Santa Clara District Attorney Jeff Rosen on Wednesday announced he is proposing legislation inspired by the Brock Turner case to require prison time for anyone convicted of sexually assaulting an intoxicated or unconscious person.
"We need to change the law to protect the next Emily Doe from the next Brock Turner," Rosen said at a press conference Wednesday in Palo Alto, California. "Let's give the next campus sexual assault victim no reason to fear that her attacker will end up walking around free after spending less time in jail than it takes to finish a single college semester."
The bill, co-sponsored by California Assembly members Evan Low (D-San Jose) and Bill Dodd (D-Napa), seeks to close a gap between the sentencing for sexual assaults using force and those committed against people who cannot resist at the time.
If someone is convicted of assault and used force, California law requires a mandatory prison sentence in the case. But if the victim was unconscious or severely intoxicated, and thus the assailant didn't need to use force because the victim could not resist, judges can sentence offenders to little or no jail time.
That's what happened in Turner's case, because the judge cited "unusual circumstances" on June 2 when he handed down a six-month jail sentence and three years probation to the convicted sex offender. Turner faced as many as 14 years in prison, and Rosen's office requested six years in state prison.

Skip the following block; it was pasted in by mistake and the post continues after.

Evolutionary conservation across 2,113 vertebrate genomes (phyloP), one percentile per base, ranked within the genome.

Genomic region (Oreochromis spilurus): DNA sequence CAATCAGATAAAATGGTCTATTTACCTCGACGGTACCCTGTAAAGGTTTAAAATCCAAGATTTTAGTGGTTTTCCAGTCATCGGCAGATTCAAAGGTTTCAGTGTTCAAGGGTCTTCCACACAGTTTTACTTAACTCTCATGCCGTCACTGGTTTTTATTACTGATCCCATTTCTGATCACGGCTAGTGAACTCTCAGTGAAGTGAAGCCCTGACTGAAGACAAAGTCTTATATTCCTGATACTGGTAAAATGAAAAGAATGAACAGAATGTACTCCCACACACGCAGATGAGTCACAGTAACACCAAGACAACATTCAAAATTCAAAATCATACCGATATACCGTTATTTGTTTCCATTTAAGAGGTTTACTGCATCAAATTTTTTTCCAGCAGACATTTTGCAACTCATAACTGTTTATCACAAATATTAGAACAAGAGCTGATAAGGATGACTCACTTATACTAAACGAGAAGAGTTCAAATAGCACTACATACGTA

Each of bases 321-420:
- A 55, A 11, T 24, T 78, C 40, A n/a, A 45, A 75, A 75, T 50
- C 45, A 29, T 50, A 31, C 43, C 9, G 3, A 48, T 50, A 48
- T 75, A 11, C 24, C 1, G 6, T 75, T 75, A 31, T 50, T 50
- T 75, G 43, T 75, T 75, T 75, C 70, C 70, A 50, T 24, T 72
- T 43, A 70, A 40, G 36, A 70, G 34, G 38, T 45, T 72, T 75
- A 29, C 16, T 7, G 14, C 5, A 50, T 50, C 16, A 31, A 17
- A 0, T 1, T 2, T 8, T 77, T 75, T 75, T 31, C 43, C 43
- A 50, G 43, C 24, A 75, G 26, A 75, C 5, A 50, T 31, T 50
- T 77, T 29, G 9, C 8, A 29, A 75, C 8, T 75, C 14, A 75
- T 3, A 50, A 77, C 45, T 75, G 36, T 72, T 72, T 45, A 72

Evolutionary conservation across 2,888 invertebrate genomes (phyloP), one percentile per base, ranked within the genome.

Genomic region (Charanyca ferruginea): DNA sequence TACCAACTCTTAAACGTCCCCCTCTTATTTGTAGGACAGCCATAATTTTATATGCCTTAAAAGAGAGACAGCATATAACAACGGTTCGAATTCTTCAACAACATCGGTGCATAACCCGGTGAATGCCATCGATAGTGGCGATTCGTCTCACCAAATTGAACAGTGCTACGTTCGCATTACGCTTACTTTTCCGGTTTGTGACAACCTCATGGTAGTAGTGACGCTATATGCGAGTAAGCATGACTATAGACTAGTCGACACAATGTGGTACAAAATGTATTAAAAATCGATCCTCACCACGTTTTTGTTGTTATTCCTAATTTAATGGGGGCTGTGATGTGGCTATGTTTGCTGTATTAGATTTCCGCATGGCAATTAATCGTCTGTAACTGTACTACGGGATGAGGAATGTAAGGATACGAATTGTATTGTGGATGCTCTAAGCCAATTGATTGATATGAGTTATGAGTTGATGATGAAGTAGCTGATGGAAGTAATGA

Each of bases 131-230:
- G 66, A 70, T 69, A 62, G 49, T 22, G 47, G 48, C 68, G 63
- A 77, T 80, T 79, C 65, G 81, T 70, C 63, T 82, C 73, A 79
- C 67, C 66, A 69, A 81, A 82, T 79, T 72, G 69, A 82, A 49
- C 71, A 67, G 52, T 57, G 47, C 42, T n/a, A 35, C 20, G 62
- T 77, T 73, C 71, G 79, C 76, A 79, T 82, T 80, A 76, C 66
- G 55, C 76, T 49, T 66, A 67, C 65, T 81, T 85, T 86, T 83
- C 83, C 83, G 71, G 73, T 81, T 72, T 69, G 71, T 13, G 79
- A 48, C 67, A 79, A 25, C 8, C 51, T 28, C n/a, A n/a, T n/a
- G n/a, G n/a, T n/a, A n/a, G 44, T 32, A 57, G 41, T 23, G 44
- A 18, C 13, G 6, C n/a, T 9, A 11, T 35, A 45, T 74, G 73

"Current law actually incentivizes rapists to get their victims intoxicated before assaulting them," Low said. "While we can’t go back and change what happened, we can make sure it never happens again."
Turner's victim was severely intoxicated and unconscious at the time of his assault on her, but the judge said because the former Stanford University student was young and had no previous criminal record, he would give him a less severe punishment.
The proposal, which denies probation for these types of sex offenders, would have an impact on most campus rape cases, according to a background information from Low and Dodd's office, because a majority of assaults of women in college involve intoxicated victims and offenders.
The proposal quickly faced skepticism from Nita Chaudhary, co-founder of the activist group UltraViolet, which has been active in a campaign to oust Aaron Persky, the judge in Turner's case. Chaudhary worried the proposal would disproportionately harm minorities and do nothing to hold Persky accountable.
"While it is long past time that our justice system take the crime of rape seriously, we need judges who focus on finding justice for rape survivors," Chaudhary said in a statement, "not the re-hashing of bad policies that rig the system against poor people and people of color."